Before making your selections, determine your risk tolerance. Most young adults, with a lifetime until retirement, can afford to take on greater risk in exchange for higher returns over time. This means you should focus most of your portfolio on mutual funds that invest in stocks.
Mutual funds are a great way to diversify your investments because you essentially invest in a number of different companies in a variety of sectors. Divide your holdings among these five types of stock funds:
- Large-cap growth -- fast-growing companies
- Small-cap growth -- smaller, fast-growing companies
- Large-cap value -- large companies selling at bargain prices
- Small-cap value -- smaller companies selling at bargain prices
- International -- foreign companies
Check out Kiplinger's Fund Portfolios for more ideas on how to allocate your portfolio.
You may choose to start out investing in one fund, and gradually invest in others as your balance grows. Learn more about how to pick a mutual fund, then research your plan's investment options using Kiplinger's Fund Finder.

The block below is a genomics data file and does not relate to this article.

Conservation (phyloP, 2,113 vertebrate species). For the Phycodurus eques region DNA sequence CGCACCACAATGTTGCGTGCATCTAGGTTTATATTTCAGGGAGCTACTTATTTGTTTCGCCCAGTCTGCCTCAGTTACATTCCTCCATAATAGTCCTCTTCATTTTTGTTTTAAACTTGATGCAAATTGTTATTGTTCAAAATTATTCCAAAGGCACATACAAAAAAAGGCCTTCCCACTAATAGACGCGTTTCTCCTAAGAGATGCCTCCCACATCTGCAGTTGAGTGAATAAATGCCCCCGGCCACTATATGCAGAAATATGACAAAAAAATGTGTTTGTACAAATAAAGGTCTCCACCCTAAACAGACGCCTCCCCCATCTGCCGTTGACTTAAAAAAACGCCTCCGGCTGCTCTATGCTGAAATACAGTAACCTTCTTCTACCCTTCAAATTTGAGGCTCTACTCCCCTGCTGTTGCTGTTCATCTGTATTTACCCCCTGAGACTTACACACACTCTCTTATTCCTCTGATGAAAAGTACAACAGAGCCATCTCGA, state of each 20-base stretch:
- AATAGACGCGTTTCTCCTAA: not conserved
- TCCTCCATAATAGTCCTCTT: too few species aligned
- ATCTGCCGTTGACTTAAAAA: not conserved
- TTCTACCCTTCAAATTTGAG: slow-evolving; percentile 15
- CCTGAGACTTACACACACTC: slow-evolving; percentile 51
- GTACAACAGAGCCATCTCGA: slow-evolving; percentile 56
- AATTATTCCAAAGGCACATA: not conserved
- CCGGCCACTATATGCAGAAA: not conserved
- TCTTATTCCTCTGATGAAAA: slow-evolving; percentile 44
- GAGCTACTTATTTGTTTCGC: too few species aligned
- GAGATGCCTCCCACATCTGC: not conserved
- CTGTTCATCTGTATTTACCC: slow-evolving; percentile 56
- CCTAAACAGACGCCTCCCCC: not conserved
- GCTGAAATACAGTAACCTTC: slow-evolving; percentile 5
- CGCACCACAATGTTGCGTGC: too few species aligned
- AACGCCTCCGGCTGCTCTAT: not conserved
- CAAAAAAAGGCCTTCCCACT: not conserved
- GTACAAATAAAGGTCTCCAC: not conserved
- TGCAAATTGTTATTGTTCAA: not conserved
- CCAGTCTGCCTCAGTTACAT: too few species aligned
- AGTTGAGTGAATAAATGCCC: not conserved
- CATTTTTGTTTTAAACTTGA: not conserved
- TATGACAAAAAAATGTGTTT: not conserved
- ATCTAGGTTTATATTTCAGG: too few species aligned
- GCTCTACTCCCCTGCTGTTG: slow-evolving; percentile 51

Most 401(k) plans will also offer an index fund, which is an easy solution to diversification. These funds invest in a basket of stocks to mirror the performance of the overall market, such as an S&P 500 index fund.
If part of your 401(k) is invested in your company's stock, it's also important to make sure that portion of your account isn't overweighted. If your employer goes under, you'd not only lose your job but a good chunk of your retirement savings. (Think Enron.)